HHS learns QR code lessons on AIDS.gov website
Jeremy Vanderlan spots free-floating “QR code” matrix bar codes everywhere — on signs, backpacks and walls.
But to take advantage of the new Quick Response code technology for the federal AIDS.gov website, the team decided the codes always must be used within a meaningful context.
QR codes are square-shaped matrix bar codes that one can scan with a mobile device or smart phone. The codes usually contain a Web link for a mobile-enabled website. Someone can see the code on, for example, a magazine advertisement, scan it with a smart phone and watch as a web site opens with content related to the ad.
For the managers of AIDS.gov, "meaningful context" means the QR is always displayed and distributed on posters, fact sheets, business cards and other materials easily identified as AIDS.gov materials, Vanderlan, technical lead for AIDS.gov, said Sept. 27 at a QR code webinar sponsored by the General Services Administration’s Web Manager University.
“One of our first important considerations was to always have credibility and context attached to the QR code,” Vanderlan said.
Other federal executives thinking about adopting QR codes might want to consider other lessons learned by the Health and Human Services Department when it began using the codes several weeks ago to facilitate links to its AIDS.gov website.
For one, HHS officials discovered that some of its website addresses were 30 to 40 characters, which was too long to fit easily on a QR code, Vanderlan said.
“Long URLs create complex codes. We realized we had to simplify,” Vanderlan said.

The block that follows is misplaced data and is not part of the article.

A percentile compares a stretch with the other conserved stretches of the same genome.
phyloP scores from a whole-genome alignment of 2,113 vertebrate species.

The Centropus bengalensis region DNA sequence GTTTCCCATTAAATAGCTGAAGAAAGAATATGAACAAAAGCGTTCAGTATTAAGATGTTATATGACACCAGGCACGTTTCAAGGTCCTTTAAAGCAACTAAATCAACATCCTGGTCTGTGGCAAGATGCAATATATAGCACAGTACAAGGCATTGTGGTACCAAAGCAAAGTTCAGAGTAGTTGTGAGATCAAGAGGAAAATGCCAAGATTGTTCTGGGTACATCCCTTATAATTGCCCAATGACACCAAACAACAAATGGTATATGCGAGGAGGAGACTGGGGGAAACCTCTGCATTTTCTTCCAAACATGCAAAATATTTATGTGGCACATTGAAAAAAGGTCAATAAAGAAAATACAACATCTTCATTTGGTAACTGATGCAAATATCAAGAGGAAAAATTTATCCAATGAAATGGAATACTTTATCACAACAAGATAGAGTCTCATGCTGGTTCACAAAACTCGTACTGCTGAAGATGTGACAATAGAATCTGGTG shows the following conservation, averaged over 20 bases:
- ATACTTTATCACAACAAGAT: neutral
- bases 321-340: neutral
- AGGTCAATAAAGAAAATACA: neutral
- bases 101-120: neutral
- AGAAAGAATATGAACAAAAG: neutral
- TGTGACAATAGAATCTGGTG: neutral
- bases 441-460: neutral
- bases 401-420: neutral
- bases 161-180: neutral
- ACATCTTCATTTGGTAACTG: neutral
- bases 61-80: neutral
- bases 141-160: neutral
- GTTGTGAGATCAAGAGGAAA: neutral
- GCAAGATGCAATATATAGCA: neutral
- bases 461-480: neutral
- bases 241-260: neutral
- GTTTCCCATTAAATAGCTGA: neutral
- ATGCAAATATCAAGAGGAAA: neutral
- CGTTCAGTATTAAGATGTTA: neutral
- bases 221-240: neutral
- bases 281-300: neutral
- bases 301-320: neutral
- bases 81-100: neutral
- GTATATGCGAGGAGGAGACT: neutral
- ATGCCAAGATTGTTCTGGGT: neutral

The risk of a too-complex QR code is that it may be difficult to scan, resulting in inability for a user to connect to the link.
The solution is to use shortened URLs, Vanderlan said. For example, one of the AIDS.gov QR codes links to http://m.aids.gov, which is the mobile website.
The AIDS.gov team began using QR codes several weeks ago as part of its outreach to the public and vulnerable populations. It developed two QR codes linking to two separate AIDS.gov pages, including the mobile AIDS.gov website.
The HHS agency has been distributing the QR code on posters, fact sheets and business cards. The goal is to enable members of the public to easily scan the QR codes to link to AIDS.gov’s mobile resources, Vanderlan said.
Another key decision was to use the QR codes primarily to link mobile device users with AIDS.gov mobile resources, he added.
The agency also decided to brand its QR code with the words, “AIDS.gov” along with a graphic image of a red ribbon.
Other best practices recommended by Vanderlan included:
- The minimum size for a QR code should be at least 1.25” by 1.25.”
- Add white space around the QR code to make for easier scanning.
- If possible, publish the QR code link in a written URL format as well, in case the QR code is not accessible to the user for some reason. The written URL link provides an alternative means to access the same information.
- Use analytics to obtain information on how the QR codes are being used.
Alice Lipowicz is a staff writer covering government 2.0, homeland security and other IT policies for Federal Computer Week.